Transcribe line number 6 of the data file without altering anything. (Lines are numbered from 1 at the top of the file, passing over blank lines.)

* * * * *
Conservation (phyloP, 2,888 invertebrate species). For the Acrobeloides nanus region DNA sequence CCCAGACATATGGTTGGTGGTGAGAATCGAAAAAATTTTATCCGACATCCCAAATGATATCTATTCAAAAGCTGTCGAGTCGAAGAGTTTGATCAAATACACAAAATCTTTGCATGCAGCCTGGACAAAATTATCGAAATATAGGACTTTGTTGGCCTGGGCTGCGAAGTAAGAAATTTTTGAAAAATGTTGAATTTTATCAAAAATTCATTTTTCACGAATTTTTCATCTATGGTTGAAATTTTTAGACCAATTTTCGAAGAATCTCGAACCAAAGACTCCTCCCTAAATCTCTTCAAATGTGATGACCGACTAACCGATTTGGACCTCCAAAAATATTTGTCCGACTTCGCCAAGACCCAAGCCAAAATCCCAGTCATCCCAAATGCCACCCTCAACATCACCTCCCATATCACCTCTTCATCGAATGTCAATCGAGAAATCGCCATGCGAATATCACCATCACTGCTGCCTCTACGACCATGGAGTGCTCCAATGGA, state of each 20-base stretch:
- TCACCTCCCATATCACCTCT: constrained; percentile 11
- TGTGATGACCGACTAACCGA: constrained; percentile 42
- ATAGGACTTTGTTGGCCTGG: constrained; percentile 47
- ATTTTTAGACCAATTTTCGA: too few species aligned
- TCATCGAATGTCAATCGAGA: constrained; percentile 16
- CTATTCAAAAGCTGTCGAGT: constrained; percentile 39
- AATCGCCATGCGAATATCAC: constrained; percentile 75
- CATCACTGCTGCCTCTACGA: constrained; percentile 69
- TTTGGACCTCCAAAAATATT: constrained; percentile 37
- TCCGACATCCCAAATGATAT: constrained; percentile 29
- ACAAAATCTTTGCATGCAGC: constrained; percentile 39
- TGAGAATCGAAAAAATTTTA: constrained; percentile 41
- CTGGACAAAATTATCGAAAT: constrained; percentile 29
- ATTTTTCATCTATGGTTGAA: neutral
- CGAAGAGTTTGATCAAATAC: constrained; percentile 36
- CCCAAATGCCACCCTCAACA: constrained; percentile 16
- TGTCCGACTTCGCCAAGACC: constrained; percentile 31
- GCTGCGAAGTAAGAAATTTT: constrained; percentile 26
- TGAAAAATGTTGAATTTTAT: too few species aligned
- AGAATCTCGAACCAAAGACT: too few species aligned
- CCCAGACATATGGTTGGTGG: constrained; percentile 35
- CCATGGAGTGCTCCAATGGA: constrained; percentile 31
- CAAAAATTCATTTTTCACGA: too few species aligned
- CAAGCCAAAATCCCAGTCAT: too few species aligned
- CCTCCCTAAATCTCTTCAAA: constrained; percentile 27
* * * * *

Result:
- TCATCGAATGTCAATCGAGA: constrained; percentile 16